In the Republican Party, presidential debates candidates like Mitt Romney and Herman Cain tout their business executive experience and claim expertise at job creation. Former Governors Rick Perry and Jon Huntsman promote their management experience as the CEO of state governments. Whatever you may think of their proposals for stimulating the economy and ending unemployment, there is no question that these candidates believe, and they believe their audience believes, that knowledge and experience are important leadership qualities.
However, when it comes to educational leadership, it seems that knowledge and experience do not count for very much, certainly not to the Obama-Duncan team, the Cuomo-King-Tisch team that establishes educational policy in New York State, or the Bloomberg-Walcott team that runs the schools in New York City.
Last year, Tennessee was awarded a federal Race to the Top grant worth over $500 million based on a proposal that required teachers be rated based on student test scores and extensive evaluations by school administrators. Arne Duncan, Barack Obama's education czar, highly praised Tennessee for its "courage" and "commitment to turn their ideas into practices that can improve outcomes for students." Tennessee Governor Bill Haslam called his state "the focal point of education reform in the nation" and declared Tennessee's new motto to be "First to the Top."
Now it turns out that Tennessee, which ranks near the bottom of the country on the latest National Assessment of Educational Progress, may not be getting to the top any time soon. One middle school principal, who was originally a big supporter of Tennessee's Race to the Top proposal, now describes it as a disaster. According to Will Shelton, principal of Blackman Middle School in Murfreesboro, the new rules require repeated observations of the school's best teachers and force principals to complete enormous volumes of paper work. The result is they never have time to work with either the students or the teachers who actually need the help.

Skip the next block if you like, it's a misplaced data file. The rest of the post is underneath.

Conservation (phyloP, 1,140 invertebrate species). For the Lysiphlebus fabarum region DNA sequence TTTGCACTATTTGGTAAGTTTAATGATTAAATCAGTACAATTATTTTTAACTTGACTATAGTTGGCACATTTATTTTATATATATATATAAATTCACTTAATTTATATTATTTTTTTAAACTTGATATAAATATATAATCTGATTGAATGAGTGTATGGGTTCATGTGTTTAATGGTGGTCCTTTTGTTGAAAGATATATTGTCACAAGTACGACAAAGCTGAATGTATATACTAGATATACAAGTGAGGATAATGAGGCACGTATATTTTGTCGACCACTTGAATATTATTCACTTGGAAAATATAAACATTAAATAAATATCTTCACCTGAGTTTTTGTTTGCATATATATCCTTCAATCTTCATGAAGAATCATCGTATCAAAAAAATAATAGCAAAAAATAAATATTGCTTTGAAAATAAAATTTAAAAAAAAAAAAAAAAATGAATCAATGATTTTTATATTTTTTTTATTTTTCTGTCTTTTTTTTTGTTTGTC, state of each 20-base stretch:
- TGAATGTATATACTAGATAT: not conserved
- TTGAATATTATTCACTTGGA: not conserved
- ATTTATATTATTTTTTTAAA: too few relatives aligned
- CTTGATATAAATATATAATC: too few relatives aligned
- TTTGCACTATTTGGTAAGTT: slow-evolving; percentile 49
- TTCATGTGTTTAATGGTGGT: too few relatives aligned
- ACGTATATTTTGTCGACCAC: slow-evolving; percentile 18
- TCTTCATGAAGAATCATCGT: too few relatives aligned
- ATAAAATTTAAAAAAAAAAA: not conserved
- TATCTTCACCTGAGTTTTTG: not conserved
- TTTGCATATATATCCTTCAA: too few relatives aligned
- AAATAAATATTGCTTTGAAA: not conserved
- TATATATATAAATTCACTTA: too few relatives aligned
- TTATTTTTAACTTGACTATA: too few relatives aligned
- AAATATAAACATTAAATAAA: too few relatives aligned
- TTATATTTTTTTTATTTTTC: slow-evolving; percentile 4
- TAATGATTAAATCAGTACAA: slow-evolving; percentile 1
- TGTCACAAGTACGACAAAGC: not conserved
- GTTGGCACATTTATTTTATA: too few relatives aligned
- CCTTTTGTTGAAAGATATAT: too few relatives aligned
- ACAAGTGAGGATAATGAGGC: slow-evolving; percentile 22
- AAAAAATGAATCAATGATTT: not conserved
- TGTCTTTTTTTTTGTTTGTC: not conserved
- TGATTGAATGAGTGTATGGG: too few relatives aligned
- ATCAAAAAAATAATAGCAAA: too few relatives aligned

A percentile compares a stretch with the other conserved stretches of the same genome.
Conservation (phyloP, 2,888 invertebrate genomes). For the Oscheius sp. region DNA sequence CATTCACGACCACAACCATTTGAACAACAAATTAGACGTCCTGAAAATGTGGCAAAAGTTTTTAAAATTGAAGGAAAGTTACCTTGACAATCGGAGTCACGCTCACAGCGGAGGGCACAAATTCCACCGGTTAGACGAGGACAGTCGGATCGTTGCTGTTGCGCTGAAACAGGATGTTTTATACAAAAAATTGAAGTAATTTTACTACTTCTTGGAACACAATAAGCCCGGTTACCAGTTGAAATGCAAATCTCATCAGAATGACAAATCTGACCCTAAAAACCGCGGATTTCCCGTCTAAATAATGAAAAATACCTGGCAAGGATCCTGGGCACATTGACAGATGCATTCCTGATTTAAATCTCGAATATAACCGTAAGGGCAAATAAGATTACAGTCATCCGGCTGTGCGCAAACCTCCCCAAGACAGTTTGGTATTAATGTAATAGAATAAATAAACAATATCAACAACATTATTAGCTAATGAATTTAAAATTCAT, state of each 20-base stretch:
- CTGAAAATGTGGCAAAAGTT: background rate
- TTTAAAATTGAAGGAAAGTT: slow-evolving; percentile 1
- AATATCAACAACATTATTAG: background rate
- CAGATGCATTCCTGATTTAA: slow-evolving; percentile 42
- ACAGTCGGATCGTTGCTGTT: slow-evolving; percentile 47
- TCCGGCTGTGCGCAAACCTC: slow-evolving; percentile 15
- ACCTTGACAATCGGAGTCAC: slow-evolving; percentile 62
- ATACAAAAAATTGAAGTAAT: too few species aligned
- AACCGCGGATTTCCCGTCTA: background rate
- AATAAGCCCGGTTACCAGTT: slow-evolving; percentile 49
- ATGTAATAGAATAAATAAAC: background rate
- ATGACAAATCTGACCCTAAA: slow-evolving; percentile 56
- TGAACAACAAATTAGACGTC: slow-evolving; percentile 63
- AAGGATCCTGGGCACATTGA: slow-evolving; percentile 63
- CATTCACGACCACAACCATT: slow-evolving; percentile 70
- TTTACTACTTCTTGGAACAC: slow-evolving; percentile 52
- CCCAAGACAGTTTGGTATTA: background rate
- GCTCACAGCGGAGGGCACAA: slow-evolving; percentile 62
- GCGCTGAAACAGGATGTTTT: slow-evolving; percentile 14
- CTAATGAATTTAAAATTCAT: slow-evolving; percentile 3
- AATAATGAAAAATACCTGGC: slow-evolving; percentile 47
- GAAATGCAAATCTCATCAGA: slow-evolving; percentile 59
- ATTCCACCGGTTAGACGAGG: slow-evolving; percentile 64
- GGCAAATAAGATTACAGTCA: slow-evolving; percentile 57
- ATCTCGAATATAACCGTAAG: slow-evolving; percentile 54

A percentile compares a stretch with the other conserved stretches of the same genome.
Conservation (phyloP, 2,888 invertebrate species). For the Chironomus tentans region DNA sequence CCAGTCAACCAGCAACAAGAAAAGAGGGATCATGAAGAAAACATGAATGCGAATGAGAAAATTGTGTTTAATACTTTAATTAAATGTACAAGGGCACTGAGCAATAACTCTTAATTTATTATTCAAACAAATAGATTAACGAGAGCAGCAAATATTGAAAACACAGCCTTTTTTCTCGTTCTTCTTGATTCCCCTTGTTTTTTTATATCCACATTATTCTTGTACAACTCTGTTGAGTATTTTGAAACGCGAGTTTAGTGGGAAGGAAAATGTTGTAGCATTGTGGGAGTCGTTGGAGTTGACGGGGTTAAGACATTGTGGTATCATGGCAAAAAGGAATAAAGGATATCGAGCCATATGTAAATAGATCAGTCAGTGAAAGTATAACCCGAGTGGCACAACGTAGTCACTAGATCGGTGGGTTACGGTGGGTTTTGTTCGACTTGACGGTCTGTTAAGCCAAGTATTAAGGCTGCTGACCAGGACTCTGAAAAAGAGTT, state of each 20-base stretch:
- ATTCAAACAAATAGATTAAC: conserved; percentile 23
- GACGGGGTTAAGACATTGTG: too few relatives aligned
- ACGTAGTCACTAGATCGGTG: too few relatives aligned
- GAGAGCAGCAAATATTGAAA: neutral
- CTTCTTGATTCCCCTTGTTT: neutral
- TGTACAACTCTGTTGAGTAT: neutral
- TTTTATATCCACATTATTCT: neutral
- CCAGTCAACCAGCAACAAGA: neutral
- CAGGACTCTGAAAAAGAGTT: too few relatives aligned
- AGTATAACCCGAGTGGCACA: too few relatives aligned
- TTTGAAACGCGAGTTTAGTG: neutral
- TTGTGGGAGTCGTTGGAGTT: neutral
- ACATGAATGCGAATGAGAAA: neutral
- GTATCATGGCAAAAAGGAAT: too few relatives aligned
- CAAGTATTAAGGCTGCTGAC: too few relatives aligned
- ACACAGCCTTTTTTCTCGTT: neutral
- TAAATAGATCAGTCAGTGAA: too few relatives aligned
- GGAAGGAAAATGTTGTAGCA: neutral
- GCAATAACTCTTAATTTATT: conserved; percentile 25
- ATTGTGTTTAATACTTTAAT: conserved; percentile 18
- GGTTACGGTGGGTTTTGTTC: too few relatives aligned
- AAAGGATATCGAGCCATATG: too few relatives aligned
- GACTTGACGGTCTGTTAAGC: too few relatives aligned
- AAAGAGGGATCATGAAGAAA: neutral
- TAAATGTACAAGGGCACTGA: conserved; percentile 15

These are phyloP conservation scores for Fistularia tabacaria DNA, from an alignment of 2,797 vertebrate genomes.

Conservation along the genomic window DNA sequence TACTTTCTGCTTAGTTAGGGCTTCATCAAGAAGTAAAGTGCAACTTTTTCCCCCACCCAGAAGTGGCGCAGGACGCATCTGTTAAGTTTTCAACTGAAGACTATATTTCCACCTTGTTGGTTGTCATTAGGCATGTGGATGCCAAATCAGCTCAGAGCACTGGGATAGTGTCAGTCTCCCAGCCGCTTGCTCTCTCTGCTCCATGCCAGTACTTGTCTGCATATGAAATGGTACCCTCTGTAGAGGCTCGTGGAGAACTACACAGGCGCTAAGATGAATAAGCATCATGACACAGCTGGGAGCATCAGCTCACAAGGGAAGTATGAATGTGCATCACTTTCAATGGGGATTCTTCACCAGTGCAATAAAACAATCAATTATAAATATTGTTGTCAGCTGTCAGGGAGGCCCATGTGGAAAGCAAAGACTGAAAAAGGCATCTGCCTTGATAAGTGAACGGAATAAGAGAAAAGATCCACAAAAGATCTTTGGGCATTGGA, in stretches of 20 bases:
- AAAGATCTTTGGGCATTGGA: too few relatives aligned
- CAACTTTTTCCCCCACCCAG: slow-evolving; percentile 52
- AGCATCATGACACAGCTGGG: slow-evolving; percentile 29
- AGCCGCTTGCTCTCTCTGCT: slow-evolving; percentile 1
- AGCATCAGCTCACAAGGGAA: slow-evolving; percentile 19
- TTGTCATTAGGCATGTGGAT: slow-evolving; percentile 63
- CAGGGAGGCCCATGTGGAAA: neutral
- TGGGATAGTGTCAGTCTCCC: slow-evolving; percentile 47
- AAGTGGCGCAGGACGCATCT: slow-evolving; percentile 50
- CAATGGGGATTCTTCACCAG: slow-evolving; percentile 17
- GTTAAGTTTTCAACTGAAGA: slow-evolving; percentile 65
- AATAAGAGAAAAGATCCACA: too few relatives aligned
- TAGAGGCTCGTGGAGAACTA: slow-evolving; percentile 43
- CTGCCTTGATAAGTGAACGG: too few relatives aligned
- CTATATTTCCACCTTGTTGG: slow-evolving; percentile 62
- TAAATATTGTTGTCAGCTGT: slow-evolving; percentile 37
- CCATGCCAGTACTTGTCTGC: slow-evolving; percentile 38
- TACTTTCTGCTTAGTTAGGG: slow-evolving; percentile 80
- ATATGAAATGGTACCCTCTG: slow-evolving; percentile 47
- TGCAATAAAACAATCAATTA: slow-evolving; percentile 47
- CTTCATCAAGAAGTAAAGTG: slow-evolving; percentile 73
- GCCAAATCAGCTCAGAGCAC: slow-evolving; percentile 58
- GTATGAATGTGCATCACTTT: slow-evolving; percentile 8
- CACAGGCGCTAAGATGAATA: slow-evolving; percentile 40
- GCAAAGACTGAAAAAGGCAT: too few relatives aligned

Shelton accuses Tennessee of agreeing to micromanage schools in order to get the federal race to the Top funds. He calls the four observations a year of his strongest teachers "an insult to my best teachers" and a "terrible waste of time." He is required to have a twenty minute pre-observation conference with each teacher, observe the teacher in the classroom for fifty minutes, hold a twenty minute long post-observation conference, and complete an evaluation rubric with 19 variables and assign teachers a score of from 1 to 5 on each variable. In addition, the state requires he keep completed copies of his evaluations for every visit to every teacher on file to show any visiting state assessors.
The situation in Tennessee has become so absurd that elementary school teachers of subjects that are not tested find themselves evaluated based on student scores on tests in completely unrelated subjects. Music teachers are evaluated based on student writing samples, first grade teachers are evaluated based on how their former students perform on tests they take as fifth graders. According to Education Week, the situation in Tennessee is so convoluted and impractical that the entire Race to the Top program is in jeopardy.